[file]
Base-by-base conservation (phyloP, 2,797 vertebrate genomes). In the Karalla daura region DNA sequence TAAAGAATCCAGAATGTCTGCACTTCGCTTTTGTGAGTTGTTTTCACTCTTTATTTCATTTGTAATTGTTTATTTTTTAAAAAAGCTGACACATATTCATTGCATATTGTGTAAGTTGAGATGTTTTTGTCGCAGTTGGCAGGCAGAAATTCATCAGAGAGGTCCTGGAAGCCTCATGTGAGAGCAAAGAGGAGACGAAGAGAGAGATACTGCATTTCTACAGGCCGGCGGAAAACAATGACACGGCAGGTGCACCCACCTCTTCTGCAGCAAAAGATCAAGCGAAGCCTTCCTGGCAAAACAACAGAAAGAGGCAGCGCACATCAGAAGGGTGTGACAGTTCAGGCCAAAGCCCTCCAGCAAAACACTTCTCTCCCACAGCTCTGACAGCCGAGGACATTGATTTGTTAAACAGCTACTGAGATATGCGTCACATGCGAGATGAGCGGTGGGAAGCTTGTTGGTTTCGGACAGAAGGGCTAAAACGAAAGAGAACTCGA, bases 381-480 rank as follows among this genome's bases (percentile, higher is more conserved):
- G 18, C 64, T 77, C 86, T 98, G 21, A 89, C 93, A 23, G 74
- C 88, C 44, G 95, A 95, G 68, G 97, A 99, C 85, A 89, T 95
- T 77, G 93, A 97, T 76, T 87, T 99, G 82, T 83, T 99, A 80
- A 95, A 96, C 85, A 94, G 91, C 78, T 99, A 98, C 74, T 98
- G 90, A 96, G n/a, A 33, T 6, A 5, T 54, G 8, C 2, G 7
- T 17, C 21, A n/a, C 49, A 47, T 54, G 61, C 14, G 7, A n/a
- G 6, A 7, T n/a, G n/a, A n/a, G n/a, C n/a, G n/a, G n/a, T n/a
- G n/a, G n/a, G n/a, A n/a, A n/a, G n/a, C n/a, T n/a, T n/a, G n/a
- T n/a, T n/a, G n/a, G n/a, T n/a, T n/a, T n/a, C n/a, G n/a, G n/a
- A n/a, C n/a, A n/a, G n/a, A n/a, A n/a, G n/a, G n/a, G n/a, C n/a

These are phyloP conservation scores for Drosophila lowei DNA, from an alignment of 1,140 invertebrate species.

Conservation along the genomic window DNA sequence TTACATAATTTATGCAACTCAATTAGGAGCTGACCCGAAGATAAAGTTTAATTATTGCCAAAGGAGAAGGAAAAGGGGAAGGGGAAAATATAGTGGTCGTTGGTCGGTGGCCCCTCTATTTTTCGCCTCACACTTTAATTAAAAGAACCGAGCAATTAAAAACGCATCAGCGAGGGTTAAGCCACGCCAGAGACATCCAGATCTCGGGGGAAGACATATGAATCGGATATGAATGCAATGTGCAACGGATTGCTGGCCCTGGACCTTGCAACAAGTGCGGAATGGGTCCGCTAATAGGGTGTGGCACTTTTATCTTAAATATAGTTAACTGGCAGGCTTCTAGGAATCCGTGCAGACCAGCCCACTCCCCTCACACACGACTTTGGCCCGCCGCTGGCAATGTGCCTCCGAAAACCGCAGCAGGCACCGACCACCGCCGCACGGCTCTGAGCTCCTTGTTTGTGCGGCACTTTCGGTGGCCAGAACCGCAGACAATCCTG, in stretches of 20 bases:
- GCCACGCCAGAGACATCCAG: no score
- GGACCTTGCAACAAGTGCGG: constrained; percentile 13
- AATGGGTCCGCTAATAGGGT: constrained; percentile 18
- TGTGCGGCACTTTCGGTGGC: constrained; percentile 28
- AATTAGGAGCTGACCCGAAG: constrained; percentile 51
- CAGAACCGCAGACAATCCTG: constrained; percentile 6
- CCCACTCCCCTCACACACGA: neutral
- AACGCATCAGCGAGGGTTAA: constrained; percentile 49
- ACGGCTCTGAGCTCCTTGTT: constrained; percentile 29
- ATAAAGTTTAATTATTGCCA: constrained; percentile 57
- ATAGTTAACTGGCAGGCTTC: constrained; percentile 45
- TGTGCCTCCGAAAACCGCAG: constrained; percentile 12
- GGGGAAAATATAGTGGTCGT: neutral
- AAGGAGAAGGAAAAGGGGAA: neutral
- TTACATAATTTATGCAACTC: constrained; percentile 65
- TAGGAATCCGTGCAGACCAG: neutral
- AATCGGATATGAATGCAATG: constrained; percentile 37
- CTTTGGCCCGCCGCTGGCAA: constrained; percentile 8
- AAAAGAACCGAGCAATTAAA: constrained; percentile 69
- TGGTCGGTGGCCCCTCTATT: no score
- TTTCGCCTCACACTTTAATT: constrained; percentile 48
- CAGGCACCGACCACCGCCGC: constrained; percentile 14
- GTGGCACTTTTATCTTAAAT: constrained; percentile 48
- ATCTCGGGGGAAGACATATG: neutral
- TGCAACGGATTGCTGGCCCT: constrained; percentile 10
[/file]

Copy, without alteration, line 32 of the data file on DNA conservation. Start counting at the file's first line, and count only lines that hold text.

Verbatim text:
- AAAAGAACCGAGCAATTAAA: constrained; percentile 69